A 33-year-old airport worker, who tripped over a centuries-old “jostle stone” after exiting a pub in Dublin’s Temple Bar, has lost a €60,000 personal injuries claim against the pub and the city council and will have to pay the legal costs of both defendants.
Janice Brazil, who described herself as a passenger service agent, told Judge Jacqueline Linnane in the Circuit Civil Court that she had a few drinks with friends in February 2015 and tripped over “an invisible stone” outside the Temple Bar Inn.
The court heard the stone was a protected structure under the planning acts and had been placed hundreds of years ago at the corner of the pub to prevent the steel-rimmed wheels of carts gouging lumps of brick and plaster out of the walls.
Frank Martin, counsel for Temple Inns, told the court that in years gone by horse-drawn carts were used in the narrow streets of Temple Bar to deliver barrels of beer to pubs in the area and such stones were used to jostle the wheels away from the walls of houses as the carts rounded sharp corners.
Ms Brazil, of Sean Tracey House, Buckingham Street, Dublin 1, said her accident occurred about 1.30am after she had four drinks in the Norseman Pub and had left with friends to visit The Temple Bar Inn across the street. It was closing and when her group turned to walk away she had tripped over the stone which was invisible to her.
She said she had injured her right arm and had suffered with severe pain and bruising for six weeks following the fall. While she had no pain now she sometimes suffered discomfort in her arm.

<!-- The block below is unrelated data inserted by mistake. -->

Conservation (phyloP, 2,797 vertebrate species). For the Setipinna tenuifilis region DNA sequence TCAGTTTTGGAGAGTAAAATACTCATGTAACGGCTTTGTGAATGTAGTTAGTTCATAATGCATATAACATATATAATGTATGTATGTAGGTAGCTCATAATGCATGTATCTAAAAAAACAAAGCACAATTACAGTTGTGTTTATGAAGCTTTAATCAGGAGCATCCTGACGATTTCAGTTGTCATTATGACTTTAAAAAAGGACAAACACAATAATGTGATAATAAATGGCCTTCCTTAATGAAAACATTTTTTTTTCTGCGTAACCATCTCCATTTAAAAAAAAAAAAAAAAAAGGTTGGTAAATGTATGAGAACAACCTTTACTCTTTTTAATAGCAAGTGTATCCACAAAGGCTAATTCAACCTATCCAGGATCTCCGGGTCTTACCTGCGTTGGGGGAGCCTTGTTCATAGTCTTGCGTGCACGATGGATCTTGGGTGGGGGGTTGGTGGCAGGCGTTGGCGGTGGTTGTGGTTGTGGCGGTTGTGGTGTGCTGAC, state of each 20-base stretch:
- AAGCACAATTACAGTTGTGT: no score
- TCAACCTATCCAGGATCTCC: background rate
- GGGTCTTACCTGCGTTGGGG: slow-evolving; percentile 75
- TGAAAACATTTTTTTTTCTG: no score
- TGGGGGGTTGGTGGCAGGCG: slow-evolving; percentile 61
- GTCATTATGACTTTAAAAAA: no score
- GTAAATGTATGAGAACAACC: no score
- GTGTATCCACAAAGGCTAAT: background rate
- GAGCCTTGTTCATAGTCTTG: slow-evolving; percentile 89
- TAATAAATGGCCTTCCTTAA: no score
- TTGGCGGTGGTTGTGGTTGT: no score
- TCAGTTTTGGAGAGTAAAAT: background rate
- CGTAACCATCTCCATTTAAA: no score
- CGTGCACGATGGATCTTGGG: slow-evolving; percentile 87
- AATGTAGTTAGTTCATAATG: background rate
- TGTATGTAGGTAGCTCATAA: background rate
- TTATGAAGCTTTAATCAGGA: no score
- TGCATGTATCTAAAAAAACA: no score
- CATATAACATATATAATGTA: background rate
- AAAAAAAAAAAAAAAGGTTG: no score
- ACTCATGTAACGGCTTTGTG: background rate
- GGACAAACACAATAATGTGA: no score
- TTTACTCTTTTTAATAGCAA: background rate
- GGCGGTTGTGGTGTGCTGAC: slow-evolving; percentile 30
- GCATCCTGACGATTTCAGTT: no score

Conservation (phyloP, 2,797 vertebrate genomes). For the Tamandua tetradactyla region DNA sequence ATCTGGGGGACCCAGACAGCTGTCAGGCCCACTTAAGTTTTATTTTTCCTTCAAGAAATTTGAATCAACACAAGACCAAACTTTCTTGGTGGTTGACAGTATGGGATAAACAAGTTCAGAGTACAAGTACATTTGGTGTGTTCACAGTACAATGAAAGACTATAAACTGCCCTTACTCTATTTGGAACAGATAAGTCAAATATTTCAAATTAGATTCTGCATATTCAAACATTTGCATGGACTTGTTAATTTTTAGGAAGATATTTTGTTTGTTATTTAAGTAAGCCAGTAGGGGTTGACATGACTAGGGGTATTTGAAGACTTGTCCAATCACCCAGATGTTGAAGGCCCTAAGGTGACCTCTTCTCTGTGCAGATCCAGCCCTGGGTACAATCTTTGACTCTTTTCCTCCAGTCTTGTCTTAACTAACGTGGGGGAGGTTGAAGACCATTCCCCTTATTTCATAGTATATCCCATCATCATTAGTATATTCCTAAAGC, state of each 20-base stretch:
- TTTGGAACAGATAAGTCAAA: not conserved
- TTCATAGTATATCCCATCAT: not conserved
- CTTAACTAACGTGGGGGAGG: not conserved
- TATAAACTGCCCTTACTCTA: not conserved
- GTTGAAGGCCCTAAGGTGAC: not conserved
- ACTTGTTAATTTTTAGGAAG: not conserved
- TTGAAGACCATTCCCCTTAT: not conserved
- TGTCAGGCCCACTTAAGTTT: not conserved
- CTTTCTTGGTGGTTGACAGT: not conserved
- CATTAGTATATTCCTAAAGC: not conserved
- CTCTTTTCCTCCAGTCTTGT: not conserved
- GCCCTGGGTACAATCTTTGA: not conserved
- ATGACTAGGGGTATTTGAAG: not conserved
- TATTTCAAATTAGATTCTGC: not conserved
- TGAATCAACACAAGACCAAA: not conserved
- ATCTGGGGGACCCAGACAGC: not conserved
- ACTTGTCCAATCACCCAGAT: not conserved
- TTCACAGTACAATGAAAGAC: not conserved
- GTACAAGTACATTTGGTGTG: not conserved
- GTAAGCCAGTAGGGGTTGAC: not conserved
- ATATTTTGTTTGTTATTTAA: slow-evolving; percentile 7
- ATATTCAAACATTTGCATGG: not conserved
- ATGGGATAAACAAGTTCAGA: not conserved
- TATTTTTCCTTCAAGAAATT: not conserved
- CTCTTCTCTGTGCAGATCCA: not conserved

Ms Brazil told Mr Martin, who appeared with O’Hanrahan Solicitors, that she was big into personal fitness and fashion and had posted pictures of her bruised arm on line.
Andrea Walsh said she had been with Ms Brazil at the time and she saw her screaming with pain on the footpath after her fall.
John Doherty, counsel for Dublin City Council, said the stone was part of the premises of the Temple Bar Inn and his client had based its defence on the fact it had no liability for any alleged accident.
Judge Linnane said it had been accepted by all parties that the jostle stone or wheel guard was, like the Temple Bar Inn itself, a protected structure in the area and had been there for many years. Ms Brazil had stated the stone was invisible.
The judge said the manager of the pub for the last 28 years had given evidence that there had never been a complaint about the stone in the time he had been working there.
Judge Linnane said:
“Now nearly five years after the accident she is complaining of some discomfort.”
The judge said the stone was visible to anyone who was watching where they were going and there was an obligation on people to look where they were walking.
“Ms Brazil is the author of her own misfortune and I dismiss the case with costs against her to both defendants,” she said.
Judge Linnane said there seemed to be an attitude abroad that if somebody suffered an injury such as in this case someone was to blame and there would be compensation.
“Someone suffering an injury does not necessarily mean they will get compensation. They have to prove liability against a defendant,” the judge said.